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Cancer survival art at the Figge:

'I was an artist, not a cancer patient'

by Amanda Hancock, QC Times


If you get diagnosed with breast cancer and you're treated with radiation therapy, you'll get used to the "radiation pose." You lay down on your back in a hospital gown with your hands above your head. You keep your arms still and turn your head to the side. You do this every day for six weeks or so.


"You get used to it, but you're terrified by it," said Gail Chavenelle, who was diagnosed with breast cancer in 2005. "It's scary, and it's frightening."


During her treatments, Chavenelle, a sheet metal artist, went to her studio to express those frightened feelings. She cut out a sculpture matching her 5-foot-tall frame on that hospital bed. She wasn't sure what she was looking for.  And then she lifted the sculpture over on its feet."It was like, bang, it looked like a warrior," she said. "It looked like a power figure, not a helpless figure."


The tattoo-like markings on her breasts — drawn so the radiographer knows where to line up the machine — turned into battle scars.  From then on, Chavenelle, of Dubuque, wasn't scared of those radiation treatments or her breast cancer.  "Just by tipping the sculpture over, she became a warrior and a survivor," she said. "And so did I — it made everything all right."


Hers is just one cancer survival story out of dozens as told through art at the Figge Art Museum’s “Living Proof Exhibit: Cancer Survivor Art,” which opens Thursday.  The exhibit runs through Oct. 16 in collaboration with the nonprofit Living Proof Exhibit, which “celebrates the creative spirit of people impacted by cancer,” according to Pamela Crouch, the organization’s executive director.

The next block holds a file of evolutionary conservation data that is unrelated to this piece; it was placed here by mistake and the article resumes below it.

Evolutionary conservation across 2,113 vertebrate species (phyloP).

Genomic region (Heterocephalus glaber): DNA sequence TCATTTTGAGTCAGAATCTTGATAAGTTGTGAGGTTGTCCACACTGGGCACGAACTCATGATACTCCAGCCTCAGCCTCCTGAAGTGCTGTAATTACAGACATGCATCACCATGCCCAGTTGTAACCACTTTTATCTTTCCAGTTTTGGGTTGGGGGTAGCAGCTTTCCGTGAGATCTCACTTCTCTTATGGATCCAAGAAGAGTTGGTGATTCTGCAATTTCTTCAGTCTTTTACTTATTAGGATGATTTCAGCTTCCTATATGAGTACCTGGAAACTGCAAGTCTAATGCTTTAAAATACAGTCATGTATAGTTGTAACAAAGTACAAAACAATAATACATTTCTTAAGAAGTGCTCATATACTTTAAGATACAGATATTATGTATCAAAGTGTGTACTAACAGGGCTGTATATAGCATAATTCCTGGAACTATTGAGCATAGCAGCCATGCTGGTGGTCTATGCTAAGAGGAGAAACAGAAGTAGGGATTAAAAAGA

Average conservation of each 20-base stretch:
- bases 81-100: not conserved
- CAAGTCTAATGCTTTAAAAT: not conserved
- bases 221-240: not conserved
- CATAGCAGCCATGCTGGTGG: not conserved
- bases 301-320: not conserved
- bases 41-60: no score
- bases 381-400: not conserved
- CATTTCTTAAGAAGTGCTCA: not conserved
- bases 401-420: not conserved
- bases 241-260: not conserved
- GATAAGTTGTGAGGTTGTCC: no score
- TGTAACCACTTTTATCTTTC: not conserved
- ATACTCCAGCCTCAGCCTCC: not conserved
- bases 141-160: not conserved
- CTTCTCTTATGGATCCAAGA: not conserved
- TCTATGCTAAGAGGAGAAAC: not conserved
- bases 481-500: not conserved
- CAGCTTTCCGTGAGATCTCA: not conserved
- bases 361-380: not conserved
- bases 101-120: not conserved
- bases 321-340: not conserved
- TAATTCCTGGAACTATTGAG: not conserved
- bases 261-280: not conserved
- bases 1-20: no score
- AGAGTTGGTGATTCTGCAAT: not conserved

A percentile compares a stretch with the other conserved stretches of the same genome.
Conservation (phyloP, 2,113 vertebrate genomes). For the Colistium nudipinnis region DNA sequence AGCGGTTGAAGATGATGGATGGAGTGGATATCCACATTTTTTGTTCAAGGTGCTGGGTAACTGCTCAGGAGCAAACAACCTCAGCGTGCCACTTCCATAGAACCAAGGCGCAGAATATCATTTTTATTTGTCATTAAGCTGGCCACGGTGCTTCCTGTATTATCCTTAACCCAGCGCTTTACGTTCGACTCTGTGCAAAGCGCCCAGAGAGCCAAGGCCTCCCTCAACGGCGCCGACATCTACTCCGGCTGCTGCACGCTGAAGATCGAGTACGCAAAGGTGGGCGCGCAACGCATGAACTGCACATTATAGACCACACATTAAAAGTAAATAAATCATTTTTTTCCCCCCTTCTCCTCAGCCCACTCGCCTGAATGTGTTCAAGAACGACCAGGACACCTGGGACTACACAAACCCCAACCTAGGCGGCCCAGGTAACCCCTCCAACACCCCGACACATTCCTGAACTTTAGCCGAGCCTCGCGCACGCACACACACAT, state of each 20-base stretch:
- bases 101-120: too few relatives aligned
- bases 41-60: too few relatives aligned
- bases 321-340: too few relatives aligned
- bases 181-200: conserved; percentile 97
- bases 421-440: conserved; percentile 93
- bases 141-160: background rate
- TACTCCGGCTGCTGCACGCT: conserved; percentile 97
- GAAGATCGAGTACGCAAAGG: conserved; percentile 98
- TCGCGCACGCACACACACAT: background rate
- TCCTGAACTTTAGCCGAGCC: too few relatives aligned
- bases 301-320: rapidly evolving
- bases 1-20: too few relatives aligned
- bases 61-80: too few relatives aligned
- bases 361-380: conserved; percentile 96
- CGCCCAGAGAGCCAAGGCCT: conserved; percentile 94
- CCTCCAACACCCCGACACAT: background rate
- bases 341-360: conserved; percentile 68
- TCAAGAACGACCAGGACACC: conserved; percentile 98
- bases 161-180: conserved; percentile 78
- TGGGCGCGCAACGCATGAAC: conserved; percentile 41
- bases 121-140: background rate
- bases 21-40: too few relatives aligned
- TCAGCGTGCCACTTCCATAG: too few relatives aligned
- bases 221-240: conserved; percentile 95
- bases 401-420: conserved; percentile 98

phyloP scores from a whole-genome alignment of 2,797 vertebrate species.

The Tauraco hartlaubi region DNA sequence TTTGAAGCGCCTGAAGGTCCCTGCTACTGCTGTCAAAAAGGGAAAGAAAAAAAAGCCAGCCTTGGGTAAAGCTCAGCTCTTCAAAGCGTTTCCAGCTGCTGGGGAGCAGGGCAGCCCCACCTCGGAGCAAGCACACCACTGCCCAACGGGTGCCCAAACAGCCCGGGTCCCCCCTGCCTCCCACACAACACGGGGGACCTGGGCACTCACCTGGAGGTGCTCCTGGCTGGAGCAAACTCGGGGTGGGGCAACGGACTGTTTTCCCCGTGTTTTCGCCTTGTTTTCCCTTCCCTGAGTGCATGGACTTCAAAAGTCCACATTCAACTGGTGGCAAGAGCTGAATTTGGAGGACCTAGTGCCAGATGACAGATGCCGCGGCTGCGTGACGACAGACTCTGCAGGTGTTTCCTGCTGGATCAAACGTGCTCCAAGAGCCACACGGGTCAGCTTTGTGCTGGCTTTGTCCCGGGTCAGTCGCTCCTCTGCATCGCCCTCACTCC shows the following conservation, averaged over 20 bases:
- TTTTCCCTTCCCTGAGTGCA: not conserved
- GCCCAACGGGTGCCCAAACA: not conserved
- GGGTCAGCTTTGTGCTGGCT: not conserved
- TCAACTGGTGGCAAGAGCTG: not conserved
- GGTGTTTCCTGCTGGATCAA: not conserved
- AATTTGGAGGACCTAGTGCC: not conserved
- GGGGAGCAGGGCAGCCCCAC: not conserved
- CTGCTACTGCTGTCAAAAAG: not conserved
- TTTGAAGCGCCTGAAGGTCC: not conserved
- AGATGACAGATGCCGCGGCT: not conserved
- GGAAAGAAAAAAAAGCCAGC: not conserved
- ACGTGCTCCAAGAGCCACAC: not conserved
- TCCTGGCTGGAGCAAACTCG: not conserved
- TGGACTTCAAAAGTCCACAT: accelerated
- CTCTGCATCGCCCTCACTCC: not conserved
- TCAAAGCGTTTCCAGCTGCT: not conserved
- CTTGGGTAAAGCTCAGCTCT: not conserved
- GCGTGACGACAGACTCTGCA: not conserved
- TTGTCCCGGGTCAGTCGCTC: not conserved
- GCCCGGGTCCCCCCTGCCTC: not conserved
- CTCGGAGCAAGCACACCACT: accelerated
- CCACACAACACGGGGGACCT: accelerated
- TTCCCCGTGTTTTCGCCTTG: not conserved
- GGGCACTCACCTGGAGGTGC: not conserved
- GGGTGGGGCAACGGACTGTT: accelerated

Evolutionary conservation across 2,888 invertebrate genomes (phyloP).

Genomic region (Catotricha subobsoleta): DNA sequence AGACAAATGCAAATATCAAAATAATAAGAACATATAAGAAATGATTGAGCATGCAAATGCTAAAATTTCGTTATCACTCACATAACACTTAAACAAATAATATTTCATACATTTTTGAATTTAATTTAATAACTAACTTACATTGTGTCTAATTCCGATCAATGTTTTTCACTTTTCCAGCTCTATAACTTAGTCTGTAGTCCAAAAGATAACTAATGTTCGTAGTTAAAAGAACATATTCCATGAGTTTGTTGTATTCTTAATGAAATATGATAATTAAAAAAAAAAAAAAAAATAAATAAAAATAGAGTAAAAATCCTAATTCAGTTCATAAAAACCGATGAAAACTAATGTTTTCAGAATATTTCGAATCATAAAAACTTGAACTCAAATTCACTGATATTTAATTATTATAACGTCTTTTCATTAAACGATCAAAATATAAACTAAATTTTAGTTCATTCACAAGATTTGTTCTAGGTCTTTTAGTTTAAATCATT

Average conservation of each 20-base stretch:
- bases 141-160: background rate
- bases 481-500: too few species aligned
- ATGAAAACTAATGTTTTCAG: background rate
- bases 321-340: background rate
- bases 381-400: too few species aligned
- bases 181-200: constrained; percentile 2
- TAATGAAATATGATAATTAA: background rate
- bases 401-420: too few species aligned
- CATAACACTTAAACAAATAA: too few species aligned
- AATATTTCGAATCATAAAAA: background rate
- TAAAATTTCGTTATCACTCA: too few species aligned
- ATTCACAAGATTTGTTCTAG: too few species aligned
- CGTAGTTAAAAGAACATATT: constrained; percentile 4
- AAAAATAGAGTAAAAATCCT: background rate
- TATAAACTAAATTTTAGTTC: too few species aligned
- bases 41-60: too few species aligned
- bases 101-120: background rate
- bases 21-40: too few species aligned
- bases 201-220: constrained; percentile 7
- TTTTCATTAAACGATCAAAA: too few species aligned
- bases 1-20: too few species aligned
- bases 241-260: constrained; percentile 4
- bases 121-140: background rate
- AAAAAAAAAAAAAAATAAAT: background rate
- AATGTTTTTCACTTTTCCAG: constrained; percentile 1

The nonprofit last displayed a collection at the Figge in 2014.  “You’ll see 60 pieces of original art expressing how these women go through cancer and how they made it to the other side,” Crouch said. “It shows the journey in a powerful way.”


Crouch has a journey of her own. After being diagnosed with breast cancer in 2008, Crouch, a professional writer, developed aphasia and couldn't remember nouns.  “I was bald and puffy from steroids and couldn’t do my job,” she said. “I was feeling very sorry for myself.”

She found a way to cheer herself up — through painting birdhouses, many with pink roofs, and gave them to newly diagnosed cancer patients.  “I couldn’t say the word for birdhouse, but I knew it was making me feel better and healing my mind,” she said. “I didn’t realize it at the time, but that was art therapy."


She and Mary Ellen Cunningham put on the first Living Proof Exhibit in 2010 at the Bucktown Center for the Arts. The exhibit typically features sewing, knitting, oil and watercolor paintings, sketches and sculptures.  It also includes puzzles, created by Terri Reinartz of Davenport. 


Soon after her diagnosis, Reinartz would bring puzzles along to pass the time while waiting at doctor's offices. Then, she began designing her own puzzles.  "When I was making something, I didn't think about being sick," she said. "I was an artist, not a cancer patient." 


For artists such as Chavenelle, that lesson "is too important not to share."   “It shares that it's possible to survive,” she said. “Even in the middle of being scared, you can be strong, and you can be a warrior.”

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